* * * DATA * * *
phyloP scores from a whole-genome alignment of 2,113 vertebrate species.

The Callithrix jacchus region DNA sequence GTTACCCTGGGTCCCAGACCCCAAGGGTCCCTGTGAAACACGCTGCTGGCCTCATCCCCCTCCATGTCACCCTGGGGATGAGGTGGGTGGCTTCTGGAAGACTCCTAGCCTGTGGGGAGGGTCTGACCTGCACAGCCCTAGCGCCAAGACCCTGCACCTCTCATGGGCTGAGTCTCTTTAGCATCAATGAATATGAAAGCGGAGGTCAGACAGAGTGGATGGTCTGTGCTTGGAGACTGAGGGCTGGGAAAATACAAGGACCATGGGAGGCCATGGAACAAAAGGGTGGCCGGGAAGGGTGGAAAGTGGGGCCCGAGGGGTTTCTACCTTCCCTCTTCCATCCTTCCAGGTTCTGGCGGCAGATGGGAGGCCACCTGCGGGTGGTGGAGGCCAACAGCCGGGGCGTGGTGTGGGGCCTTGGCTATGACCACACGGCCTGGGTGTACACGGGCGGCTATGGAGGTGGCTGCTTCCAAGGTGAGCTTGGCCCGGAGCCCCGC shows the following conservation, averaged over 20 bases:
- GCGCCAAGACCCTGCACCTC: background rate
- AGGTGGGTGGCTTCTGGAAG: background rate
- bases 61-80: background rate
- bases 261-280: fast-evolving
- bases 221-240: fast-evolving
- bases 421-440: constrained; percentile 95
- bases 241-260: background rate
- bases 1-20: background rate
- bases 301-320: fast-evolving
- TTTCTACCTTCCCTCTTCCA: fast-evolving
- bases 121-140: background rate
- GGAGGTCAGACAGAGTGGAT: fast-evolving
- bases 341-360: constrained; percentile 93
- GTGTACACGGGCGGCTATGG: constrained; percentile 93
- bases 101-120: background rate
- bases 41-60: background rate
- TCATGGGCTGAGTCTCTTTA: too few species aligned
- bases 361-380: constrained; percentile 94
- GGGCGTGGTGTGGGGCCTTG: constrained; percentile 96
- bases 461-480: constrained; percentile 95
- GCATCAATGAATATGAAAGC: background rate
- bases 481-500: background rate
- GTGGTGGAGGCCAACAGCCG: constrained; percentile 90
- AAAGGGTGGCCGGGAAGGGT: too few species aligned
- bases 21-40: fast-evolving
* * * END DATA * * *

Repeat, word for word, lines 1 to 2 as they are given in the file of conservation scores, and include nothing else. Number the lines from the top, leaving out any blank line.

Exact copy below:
phyloP scores from a whole-genome alignment of 2,113 vertebrate species.

The Callithrix jacchus region DNA sequence GTTACCCTGGGTCCCAGACCCCAAGGGTCCCTGTGAAACACGCTGCTGGCCTCATCCCCCTCCATGTCACCCTGGGGATGAGGTGGGTGGCTTCTGGAAGACTCCTAGCCTGTGGGGAGGGTCTGACCTGCACAGCCCTAGCGCCAAGACCCTGCACCTCTCATGGGCTGAGTCTCTTTAGCATCAATGAATATGAAAGCGGAGGTCAGACAGAGTGGATGGTCTGTGCTTGGAGACTGAGGGCTGGGAAAATACAAGGACCATGGGAGGCCATGGAACAAAAGGGTGGCCGGGAAGGGTGGAAAGTGGGGCCCGAGGGGTTTCTACCTTCCCTCTTCCATCCTTCCAGGTTCTGGCGGCAGATGGGAGGCCACCTGCGGGTGGTGGAGGCCAACAGCCGGGGCGTGGTGTGGGGCCTTGGCTATGACCACACGGCCTGGGTGTACACGGGCGGCTATGGAGGTGGCTGCTTCCAAGGTGAGCTTGGCCCGGAGCCCCGC shows the following conservation, averaged over 20 bases: